Gordon, 27, announced Monday on Twitter that he'll be absent at the start of camp, which opens on Thursday in Berea, to focus on his treatment plan, but that he intends to be available for the start of the season.
But NFL spokesman Brian McCarthy told cleveland.com said ''there's no timetable for his return.''
In addition, McCarthy said that Gordon has not been suspended and that "we'll address the matter at the appropriate time.''
Under terms of collective bargaining agreement, McCarthy is not permitted to reveal whether or not Gordon violated the substance abuse policy again, which has been the subject of Internet rumors over the past month or so.
A source close to the situation said he's of the understanding that Gordon didn't fail a drug test, and if he had, he likely would have been suspended indefinitely. ESPN's Adam Schefter reported that Gordon didn't have any failed tests or setbacks, citing unnamed sources.
Gordon is in Stage Three of the NFL's Substance Abuse program and is subject to random testing up to 10 times a month. He announced his exit from the team on Twitter Monday morning.
"To my Cleveland Browns and NFL Family,
"I am reaching out to you all personally and letting you know that I am not only doing great physically but mentally as well. You will notice that I will not be in Cleveland for the start of training camp. Rest assured, this, too, is a part of my overall health and treatment plan. I appreciate the awesome support I have received from teammates, friends, fans, and the Browns organization. Just like you, I am excited to start the season and I have every intention of being ready and available to join my teammates soon to help bring winning football to our fans.
"With the help of the NFL, NFLPA, and the Browns' organization, I have been able to utilize the resources available to me that will ensure my well-being on and off the field. By continuing to follow the plan set up by our medical director and his team and taking this time before this season starts, we believe it will help me maintain the progress I've made for not only today but for many years to come.
"Thank you all for your patience, love, and support! Go Browns!"
Browns general manager John Dorsey also released a statement promising the organization will stand by Gordon while he gets back on track.
"We will continue to support Josh as he receives the care needed to maintain his progress,'' said Dorsey. "We're going to respect his privacy while he's away from the team. Josh will be placed on the non-football illness reserve list until he is ready to return.''
Gordon, 27, had been working out in Berea for most of the offseason, but recently left town to focus on his recovery. Sources say the Browns have no plans of parting ways with him in part because he's worked so hard since returning to the team in December.
Jimmy and Dee Haslam have always been supportive of Gordon and sympathetic to his illness, and have emphasized that his health and well-being are paramount.
Coach Hue Jackson, who seemed to slam the door shut on Gordon at the start of the 2016 season when he went back to rehab, now says he likes the receiver and understands Gordon was suffering from an addiction.
Gordon, who led the NFL with 1,646 yards in 2013, has been suspended for 56 of a possible 96 games since he was drafted in the second round of the 2012 supplemental draft, including 43 of his last 48 games.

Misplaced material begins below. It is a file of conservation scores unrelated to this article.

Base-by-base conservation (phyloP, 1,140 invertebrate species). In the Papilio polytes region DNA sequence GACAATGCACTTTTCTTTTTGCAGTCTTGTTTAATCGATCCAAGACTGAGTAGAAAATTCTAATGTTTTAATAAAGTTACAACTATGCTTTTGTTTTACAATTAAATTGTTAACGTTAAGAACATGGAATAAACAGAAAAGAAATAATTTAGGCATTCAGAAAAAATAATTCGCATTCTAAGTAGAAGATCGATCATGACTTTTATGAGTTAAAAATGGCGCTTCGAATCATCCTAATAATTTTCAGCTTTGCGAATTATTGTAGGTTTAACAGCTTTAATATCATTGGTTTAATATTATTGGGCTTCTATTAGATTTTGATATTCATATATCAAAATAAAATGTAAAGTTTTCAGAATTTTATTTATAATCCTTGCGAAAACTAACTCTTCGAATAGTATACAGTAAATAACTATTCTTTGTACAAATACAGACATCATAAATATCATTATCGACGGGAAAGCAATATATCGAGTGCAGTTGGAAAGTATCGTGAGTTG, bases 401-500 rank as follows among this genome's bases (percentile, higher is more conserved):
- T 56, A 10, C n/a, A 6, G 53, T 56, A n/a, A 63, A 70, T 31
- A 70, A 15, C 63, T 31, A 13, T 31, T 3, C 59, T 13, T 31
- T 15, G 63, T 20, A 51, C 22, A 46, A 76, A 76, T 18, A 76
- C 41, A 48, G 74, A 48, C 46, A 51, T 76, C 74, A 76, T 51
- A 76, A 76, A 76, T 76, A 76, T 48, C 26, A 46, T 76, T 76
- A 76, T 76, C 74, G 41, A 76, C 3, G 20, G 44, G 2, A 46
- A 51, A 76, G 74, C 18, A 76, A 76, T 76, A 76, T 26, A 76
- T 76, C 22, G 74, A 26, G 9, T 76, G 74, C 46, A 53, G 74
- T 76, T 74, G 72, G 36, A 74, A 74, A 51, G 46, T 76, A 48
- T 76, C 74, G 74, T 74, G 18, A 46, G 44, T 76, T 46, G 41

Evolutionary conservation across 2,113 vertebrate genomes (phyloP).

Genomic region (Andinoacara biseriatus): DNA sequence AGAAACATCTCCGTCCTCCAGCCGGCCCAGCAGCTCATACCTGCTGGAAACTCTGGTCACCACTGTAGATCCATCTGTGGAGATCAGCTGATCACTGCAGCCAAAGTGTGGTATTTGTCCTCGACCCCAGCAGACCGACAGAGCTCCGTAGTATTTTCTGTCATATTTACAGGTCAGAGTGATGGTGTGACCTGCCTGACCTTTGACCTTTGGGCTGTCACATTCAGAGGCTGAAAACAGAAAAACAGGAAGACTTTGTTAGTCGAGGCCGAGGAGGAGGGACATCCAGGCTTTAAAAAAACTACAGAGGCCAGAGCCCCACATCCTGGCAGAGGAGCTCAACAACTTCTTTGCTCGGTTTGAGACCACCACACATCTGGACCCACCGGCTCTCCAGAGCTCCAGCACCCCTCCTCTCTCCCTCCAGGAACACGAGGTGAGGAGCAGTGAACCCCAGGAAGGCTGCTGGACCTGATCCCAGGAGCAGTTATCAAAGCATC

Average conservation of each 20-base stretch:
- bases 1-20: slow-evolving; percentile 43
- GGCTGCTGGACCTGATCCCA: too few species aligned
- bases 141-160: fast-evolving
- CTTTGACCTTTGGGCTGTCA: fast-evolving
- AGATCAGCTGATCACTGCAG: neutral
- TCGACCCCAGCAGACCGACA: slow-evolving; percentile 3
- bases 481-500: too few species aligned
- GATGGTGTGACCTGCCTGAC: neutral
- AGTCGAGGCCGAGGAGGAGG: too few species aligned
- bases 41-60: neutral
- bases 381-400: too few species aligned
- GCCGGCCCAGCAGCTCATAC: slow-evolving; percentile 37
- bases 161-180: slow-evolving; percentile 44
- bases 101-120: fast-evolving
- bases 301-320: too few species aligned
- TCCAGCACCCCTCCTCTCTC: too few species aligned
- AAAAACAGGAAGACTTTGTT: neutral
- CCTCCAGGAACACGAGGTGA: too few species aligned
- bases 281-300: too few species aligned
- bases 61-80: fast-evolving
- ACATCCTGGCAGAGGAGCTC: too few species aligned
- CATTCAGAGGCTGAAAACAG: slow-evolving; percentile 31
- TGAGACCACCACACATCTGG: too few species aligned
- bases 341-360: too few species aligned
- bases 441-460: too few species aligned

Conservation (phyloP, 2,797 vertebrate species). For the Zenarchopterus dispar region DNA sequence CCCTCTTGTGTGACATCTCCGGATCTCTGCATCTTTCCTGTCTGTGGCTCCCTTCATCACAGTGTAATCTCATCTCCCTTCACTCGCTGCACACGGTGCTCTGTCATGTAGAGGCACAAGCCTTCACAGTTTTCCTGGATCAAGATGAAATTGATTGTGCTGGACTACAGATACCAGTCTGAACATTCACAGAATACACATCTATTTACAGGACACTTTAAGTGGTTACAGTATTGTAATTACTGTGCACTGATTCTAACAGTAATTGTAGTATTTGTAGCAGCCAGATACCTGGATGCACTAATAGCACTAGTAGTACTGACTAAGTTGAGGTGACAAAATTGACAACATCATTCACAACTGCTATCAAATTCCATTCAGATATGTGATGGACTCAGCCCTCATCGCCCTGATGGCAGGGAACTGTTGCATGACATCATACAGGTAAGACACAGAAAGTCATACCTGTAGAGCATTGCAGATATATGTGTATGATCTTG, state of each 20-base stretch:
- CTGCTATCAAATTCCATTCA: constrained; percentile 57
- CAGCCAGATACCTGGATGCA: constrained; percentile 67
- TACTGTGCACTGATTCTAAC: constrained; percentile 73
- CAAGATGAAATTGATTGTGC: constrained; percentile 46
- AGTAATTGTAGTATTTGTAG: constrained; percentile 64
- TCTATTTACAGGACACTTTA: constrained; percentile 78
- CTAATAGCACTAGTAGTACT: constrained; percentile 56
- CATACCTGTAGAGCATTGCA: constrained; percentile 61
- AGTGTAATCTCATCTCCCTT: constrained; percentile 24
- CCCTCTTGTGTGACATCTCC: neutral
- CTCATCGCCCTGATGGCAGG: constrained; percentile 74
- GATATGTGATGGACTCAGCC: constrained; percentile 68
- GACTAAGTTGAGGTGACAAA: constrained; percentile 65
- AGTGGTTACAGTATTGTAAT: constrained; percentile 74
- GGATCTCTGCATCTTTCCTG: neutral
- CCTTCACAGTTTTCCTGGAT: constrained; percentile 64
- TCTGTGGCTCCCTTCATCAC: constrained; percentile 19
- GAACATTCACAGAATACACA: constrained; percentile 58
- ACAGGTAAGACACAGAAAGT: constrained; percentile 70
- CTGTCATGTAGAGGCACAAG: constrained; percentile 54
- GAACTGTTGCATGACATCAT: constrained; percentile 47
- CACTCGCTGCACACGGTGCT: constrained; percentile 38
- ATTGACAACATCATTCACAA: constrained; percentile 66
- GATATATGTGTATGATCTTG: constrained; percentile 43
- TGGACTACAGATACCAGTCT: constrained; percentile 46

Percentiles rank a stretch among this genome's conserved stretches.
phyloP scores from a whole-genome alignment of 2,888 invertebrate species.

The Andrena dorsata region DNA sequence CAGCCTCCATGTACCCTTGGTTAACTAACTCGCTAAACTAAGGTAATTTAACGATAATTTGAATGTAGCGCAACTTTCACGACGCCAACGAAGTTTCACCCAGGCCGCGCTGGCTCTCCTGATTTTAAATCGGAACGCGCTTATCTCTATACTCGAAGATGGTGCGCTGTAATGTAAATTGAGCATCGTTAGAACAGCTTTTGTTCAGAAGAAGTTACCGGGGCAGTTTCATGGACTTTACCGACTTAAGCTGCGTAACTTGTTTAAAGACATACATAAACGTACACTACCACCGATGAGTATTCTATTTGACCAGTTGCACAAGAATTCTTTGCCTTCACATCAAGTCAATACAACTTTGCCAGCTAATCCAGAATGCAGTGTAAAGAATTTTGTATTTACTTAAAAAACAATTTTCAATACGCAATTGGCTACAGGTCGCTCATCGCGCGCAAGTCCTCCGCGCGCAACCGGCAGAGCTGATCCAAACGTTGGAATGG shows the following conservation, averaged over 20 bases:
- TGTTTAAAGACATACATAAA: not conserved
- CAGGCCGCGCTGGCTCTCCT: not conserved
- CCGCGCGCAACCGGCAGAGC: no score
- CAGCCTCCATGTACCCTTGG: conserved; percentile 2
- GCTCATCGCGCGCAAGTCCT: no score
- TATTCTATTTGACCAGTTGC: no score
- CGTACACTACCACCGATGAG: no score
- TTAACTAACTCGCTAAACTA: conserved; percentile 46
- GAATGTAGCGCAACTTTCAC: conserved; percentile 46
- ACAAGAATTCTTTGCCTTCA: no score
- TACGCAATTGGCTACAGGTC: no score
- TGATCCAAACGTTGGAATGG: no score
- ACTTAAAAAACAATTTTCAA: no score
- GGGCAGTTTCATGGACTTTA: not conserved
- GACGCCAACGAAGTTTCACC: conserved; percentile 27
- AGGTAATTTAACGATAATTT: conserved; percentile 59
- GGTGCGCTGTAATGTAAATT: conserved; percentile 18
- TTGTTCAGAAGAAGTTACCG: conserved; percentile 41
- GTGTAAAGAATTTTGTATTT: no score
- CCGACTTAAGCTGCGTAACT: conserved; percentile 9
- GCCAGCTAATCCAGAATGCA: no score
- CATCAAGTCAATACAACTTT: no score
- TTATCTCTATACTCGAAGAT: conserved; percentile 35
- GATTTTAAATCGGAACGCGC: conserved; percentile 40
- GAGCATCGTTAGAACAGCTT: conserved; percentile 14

During minicamp last month, Gordon declared the Browns' 2018 receiving corps the best in the NFL, especially with the addition of Jarvis Landry, and vowed to make a big splash this season. He also expressed gratitude for being in a good place.
"When I do find myself reminiscing of what's transpired in my life, really just blessed, man, and thankful,'' he said. "Right now for me it's a bunch of the small victories day to day, just being able to come to work. Like the little, little things.
"Having some structure in my life. You could be anywhere in the world doing something that you don't love to do, and I'm fortunate enough to be out here trying to give 100 percent at something I couldn't imagine myself having that much fun doing anything else. So it's a tremendous opportunity."
As for whether or not the Browns can depend on him, he said, "it takes effort and things being proven and that's something that can't be rushed. I'm not expecting anything, but I do know they support me, I know that."
He admitted that he never played a game sober before last season.
Gordon has recently posted social media stories of working out at the University of Florida in Gainesville. Last fall, he was reinstated to the NFL on a conditional basis by Commissioner Roger Goodell after spending 90 days in a Gainesville rehab facility.
Said Goodell: "At the end of the day (his career) will depend on Josh. His commitment to sobriety and to reaching his goals in football and beyond will determine his success. It ultimately is up to Josh."
When he returned to the club for the last five games, he caught 18 passes for 335 yards and a touchdown. The Browns are counting on him being their No. 1 receiver this season, starting opposite Landry.
In the meantime, they'll work out former Steelers receiver Eli Rogers likely on Tuesday, a league source confirmed. The workout was first reported by Mike Florio of ProFootballTalk.com.
In two accrued seasons, Rogers, who suffered a torn ACL in January, has 66 receptions for 743 yards and four TDs. He's obviously very familiar with Todd Haley's scheme from spending the past three seasons with him in Pittsburgh.
The Browns' other receivers this season include Corey Coleman, fourth-round pick Antonio Callaway, Rashard Higgins, Ricardo Louis, Damion Ratley and Jeff Janis.